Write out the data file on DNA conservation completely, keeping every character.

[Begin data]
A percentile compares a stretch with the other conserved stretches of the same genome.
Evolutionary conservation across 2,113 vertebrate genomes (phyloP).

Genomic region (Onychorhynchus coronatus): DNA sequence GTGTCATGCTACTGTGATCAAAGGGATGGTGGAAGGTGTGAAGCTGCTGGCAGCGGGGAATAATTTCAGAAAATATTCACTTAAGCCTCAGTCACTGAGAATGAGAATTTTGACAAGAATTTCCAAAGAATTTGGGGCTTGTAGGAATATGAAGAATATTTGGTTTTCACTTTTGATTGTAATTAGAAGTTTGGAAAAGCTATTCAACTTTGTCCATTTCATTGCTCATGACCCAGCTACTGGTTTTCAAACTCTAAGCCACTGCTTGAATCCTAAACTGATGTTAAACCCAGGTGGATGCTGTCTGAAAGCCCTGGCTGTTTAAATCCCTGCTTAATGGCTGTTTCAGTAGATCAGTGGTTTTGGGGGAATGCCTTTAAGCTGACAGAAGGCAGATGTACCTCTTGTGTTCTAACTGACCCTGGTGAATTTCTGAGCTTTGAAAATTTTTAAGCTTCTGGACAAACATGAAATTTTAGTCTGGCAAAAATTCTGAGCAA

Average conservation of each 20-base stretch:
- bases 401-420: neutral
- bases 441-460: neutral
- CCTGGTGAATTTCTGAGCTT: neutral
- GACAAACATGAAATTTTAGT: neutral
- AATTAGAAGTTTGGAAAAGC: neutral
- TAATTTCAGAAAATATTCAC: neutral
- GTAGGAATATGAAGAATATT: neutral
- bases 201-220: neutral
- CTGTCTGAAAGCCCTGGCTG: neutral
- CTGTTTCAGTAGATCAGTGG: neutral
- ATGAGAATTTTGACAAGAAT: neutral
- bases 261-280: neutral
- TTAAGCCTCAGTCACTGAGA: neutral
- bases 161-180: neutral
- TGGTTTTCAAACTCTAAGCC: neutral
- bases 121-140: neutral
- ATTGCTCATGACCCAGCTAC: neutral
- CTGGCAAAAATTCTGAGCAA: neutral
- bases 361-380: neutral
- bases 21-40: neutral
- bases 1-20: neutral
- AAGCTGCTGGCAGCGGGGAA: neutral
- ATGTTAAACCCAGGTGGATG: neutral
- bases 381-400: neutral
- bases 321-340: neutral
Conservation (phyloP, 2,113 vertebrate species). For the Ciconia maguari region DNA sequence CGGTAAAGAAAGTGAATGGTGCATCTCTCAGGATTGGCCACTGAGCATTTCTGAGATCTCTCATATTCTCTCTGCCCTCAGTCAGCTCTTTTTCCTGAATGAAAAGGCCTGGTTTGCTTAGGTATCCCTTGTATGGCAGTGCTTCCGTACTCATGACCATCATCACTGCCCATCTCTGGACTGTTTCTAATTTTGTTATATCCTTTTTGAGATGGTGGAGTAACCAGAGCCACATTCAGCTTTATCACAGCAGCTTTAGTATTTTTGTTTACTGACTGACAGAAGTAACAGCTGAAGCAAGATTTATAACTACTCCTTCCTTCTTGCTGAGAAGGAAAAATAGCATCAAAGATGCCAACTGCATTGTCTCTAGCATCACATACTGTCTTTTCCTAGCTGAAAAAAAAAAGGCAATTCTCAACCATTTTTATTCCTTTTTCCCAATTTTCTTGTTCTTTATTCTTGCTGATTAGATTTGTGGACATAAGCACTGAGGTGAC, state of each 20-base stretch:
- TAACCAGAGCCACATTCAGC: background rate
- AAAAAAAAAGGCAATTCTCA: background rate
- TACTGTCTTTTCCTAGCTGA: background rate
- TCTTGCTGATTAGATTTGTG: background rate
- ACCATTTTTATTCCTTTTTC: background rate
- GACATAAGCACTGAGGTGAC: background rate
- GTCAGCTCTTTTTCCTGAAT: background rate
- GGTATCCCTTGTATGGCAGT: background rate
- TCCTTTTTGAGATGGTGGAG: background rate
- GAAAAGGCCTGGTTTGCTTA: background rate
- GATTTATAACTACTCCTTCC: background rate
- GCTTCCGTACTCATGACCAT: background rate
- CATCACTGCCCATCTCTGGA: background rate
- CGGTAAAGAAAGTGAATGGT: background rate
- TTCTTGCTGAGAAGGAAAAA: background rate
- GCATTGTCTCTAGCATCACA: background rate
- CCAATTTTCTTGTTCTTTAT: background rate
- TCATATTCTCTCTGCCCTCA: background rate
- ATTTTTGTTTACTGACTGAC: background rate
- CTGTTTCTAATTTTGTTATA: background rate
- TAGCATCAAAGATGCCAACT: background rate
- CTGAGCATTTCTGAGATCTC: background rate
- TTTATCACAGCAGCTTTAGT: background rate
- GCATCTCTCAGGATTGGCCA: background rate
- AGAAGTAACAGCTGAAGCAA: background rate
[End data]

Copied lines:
A percentile compares a stretch with the other conserved stretches of the same genome.
Evolutionary conservation across 2,113 vertebrate genomes (phyloP).

Genomic region (Onychorhynchus coronatus): DNA sequence GTGTCATGCTACTGTGATCAAAGGGATGGTGGAAGGTGTGAAGCTGCTGGCAGCGGGGAATAATTTCAGAAAATATTCACTTAAGCCTCAGTCACTGAGAATGAGAATTTTGACAAGAATTTCCAAAGAATTTGGGGCTTGTAGGAATATGAAGAATATTTGGTTTTCACTTTTGATTGTAATTAGAAGTTTGGAAAAGCTATTCAACTTTGTCCATTTCATTGCTCATGACCCAGCTACTGGTTTTCAAACTCTAAGCCACTGCTTGAATCCTAAACTGATGTTAAACCCAGGTGGATGCTGTCTGAAAGCCCTGGCTGTTTAAATCCCTGCTTAATGGCTGTTTCAGTAGATCAGTGGTTTTGGGGGAATGCCTTTAAGCTGACAGAAGGCAGATGTACCTCTTGTGTTCTAACTGACCCTGGTGAATTTCTGAGCTTTGAAAATTTTTAAGCTTCTGGACAAACATGAAATTTTAGTCTGGCAAAAATTCTGAGCAA

Average conservation of each 20-base stretch:
- bases 401-420: neutral
- bases 441-460: neutral
- CCTGGTGAATTTCTGAGCTT: neutral
- GACAAACATGAAATTTTAGT: neutral
- AATTAGAAGTTTGGAAAAGC: neutral
- TAATTTCAGAAAATATTCAC: neutral
- GTAGGAATATGAAGAATATT: neutral
- bases 201-220: neutral
- CTGTCTGAAAGCCCTGGCTG: neutral
- CTGTTTCAGTAGATCAGTGG: neutral
- ATGAGAATTTTGACAAGAAT: neutral
- bases 261-280: neutral
- TTAAGCCTCAGTCACTGAGA: neutral
- bases 161-180: neutral
- TGGTTTTCAAACTCTAAGCC: neutral
- bases 121-140: neutral
- ATTGCTCATGACCCAGCTAC: neutral
- CTGGCAAAAATTCTGAGCAA: neutral
- bases 361-380: neutral
- bases 21-40: neutral
- bases 1-20: neutral
- AAGCTGCTGGCAGCGGGGAA: neutral
- ATGTTAAACCCAGGTGGATG: neutral
- bases 381-400: neutral
- bases 321-340: neutral
Conservation (phyloP, 2,113 vertebrate species). For the Ciconia maguari region DNA sequence CGGTAAAGAAAGTGAATGGTGCATCTCTCAGGATTGGCCACTGAGCATTTCTGAGATCTCTCATATTCTCTCTGCCCTCAGTCAGCTCTTTTTCCTGAATGAAAAGGCCTGGTTTGCTTAGGTATCCCTTGTATGGCAGTGCTTCCGTACTCATGACCATCATCACTGCCCATCTCTGGACTGTTTCTAATTTTGTTATATCCTTTTTGAGATGGTGGAGTAACCAGAGCCACATTCAGCTTTATCACAGCAGCTTTAGTATTTTTGTTTACTGACTGACAGAAGTAACAGCTGAAGCAAGATTTATAACTACTCCTTCCTTCTTGCTGAGAAGGAAAAATAGCATCAAAGATGCCAACTGCATTGTCTCTAGCATCACATACTGTCTTTTCCTAGCTGAAAAAAAAAAGGCAATTCTCAACCATTTTTATTCCTTTTTCCCAATTTTCTTGTTCTTTATTCTTGCTGATTAGATTTGTGGACATAAGCACTGAGGTGAC, state of each 20-base stretch:
- TAACCAGAGCCACATTCAGC: background rate
- AAAAAAAAAGGCAATTCTCA: background rate
- TACTGTCTTTTCCTAGCTGA: background rate
- TCTTGCTGATTAGATTTGTG: background rate
- ACCATTTTTATTCCTTTTTC: background rate
- GACATAAGCACTGAGGTGAC: background rate
- GTCAGCTCTTTTTCCTGAAT: background rate
- GGTATCCCTTGTATGGCAGT: background rate
- TCCTTTTTGAGATGGTGGAG: background rate
- GAAAAGGCCTGGTTTGCTTA: background rate
- GATTTATAACTACTCCTTCC: background rate
- GCTTCCGTACTCATGACCAT: background rate
- CATCACTGCCCATCTCTGGA: background rate
- CGGTAAAGAAAGTGAATGGT: background rate
- TTCTTGCTGAGAAGGAAAAA: background rate
- GCATTGTCTCTAGCATCACA: background rate
- CCAATTTTCTTGTTCTTTAT: background rate
- TCATATTCTCTCTGCCCTCA: background rate
- ATTTTTGTTTACTGACTGAC: background rate
- CTGTTTCTAATTTTGTTATA: background rate
- TAGCATCAAAGATGCCAACT: background rate
- CTGAGCATTTCTGAGATCTC: background rate
- TTTATCACAGCAGCTTTAGT: background rate
- GCATCTCTCAGGATTGGCCA: background rate
- AGAAGTAACAGCTGAAGCAA: background rate